By Lisa Curry
Earlier this month, I went to Memphis on business. I wanted to visit Beale Street and Graceland, but instead I spent all day meeting with a client and all evening writing marketing copy on my laptop in a hotel room. Finally, after three grueling days, Friday night rolled around. Time to fly home to Pittsburgh.
I checked in at the airport and bought Memphis t-shirts for my sons, a Robert B. Parker Spenser paperback, and a venti Starbucks. Then I schlepped my purchases and laptop to gate C16, all the while regretting not having changed my fashionably cruel heels for the sensible shoes stowed in my checked luggage.
At the gate, I plopped into one of the few empty seats. Beside me, an Asian-American girl in what looked like maroon surgical scrubs flipped through a magazine. Across from me, a Caucasian pilot played a video game on his cell phone. Next to him, an African-American woman with lovely skin talked on her cell phone. She smiled during the conversation, but something made her tap first one foot and then the other in a staccato beat. On the other side of her, a Caucasian boy with long hair and Vans read a vampire-romance novel.
Here we were, people of varying ages and races, a microcosm of the American melting pot. Except nobody was melting – unless you counted me, drinking hot coffee and wearing a wool suit that was perfect for Pittsburgh in November but not for 79-degree Memphis. Nobody talked to anybody else. Nobody smiled or even made eye contact. All were engrossed in their own separate little worlds.
An airline employee announced that our plane would be ten minutes late, delaying our departure to Atlanta. Would I still make my connecting flight? I sighed, pulled out the paperback, and retreated into my own separate little world – Spenser’s world.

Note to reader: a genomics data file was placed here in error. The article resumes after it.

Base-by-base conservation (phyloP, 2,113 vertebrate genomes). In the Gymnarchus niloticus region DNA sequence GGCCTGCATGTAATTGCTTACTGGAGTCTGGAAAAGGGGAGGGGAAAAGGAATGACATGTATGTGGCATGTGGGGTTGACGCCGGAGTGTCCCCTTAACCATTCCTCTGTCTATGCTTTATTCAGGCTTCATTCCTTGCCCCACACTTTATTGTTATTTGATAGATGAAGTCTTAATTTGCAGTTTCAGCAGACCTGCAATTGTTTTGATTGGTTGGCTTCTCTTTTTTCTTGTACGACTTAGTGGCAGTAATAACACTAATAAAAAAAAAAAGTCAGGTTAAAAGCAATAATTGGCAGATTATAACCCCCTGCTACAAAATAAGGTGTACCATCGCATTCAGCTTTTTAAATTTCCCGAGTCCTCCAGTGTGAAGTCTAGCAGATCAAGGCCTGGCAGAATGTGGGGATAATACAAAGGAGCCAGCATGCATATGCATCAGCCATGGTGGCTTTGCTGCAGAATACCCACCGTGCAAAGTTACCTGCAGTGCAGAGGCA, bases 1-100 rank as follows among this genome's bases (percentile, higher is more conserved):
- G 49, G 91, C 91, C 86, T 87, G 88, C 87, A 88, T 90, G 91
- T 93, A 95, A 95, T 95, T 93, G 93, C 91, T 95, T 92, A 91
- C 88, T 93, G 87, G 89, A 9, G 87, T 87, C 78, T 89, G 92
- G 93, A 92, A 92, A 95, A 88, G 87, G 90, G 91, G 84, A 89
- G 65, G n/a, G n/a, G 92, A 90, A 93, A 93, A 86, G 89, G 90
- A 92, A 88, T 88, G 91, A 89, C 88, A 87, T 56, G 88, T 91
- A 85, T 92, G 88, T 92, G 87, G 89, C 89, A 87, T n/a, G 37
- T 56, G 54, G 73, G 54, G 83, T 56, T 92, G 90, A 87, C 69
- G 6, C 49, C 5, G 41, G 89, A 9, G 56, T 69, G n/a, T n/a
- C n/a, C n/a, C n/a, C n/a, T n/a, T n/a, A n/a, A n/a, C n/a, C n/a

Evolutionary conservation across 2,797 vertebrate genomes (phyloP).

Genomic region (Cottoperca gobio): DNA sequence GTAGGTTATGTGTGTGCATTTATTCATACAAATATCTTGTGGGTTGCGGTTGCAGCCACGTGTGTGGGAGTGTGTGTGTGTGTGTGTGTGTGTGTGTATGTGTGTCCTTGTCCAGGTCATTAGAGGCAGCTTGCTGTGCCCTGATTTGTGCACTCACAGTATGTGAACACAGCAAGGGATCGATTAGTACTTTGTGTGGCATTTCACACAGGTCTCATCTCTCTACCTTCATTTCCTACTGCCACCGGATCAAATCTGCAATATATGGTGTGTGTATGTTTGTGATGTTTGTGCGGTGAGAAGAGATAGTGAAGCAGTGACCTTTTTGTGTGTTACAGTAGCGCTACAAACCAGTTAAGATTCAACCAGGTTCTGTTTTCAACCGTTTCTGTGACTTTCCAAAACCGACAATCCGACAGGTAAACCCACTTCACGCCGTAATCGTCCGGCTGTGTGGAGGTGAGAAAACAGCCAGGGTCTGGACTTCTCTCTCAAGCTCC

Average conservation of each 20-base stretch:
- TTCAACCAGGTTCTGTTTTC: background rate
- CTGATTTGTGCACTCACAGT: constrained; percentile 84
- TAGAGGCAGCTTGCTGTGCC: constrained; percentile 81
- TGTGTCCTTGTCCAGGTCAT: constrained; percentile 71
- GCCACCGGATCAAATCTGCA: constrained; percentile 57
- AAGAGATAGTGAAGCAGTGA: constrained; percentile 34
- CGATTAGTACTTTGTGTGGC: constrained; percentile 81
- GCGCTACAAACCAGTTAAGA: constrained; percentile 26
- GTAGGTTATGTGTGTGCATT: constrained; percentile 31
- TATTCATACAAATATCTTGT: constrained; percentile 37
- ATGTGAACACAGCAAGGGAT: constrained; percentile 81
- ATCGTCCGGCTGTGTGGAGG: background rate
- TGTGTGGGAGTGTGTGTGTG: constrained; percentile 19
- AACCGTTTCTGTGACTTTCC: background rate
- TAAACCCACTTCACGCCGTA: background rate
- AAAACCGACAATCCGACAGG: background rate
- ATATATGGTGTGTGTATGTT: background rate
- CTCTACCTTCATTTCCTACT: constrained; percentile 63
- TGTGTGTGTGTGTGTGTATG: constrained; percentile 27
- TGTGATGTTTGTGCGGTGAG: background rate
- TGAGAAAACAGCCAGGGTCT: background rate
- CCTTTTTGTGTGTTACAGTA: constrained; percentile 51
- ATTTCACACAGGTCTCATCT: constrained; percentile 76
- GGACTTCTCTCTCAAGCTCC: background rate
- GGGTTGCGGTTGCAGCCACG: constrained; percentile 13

A little later, the door opened. Our plane had arrived. But we still wouldn’t board for a while, so I returned to Spenser.
A high-pitched squeal yanked me out of my book again. The first passenger, a boy of twenty or so in desert-camouflage fatigues, had come through the door. A pretty dark-haired girl – the squealer – ran into his open arms. A small crowd followed, led by a blonde woman carrying a hand-printed welcome-home sign.
While the young couple hugged and kissed, those of us waiting to board the plane, almost as one, put down our books, magazines, and cell phones. Someone somewhere clapped, and we all joined in.
As the applause died down, the boy turned to the blonde and said, “Hi, Mom.” They hugged, and we all clapped again. She held his face in her hands, laughed, cried, and kissed his cheek over and over.
The pilot came off the plane and joined the pilot across from me. He nodded toward the boy. “Fifteen months in Iraq. When I asked him how long he was back for, he just kept saying, ‘I’m back for good, I’m back for good.’”
“Thank God,” the other pilot said.
Thank God, indeed. In a few hours it would be Veteran’s Day, and in a couple of weeks, Thanksgiving.
I looked at the people around me. They looked at me and each other. We all smiled and a few, like me, wiped their eyes.
We had melted after all, transformed by a moment that was Veteran’s Day and Thanksgiving in one.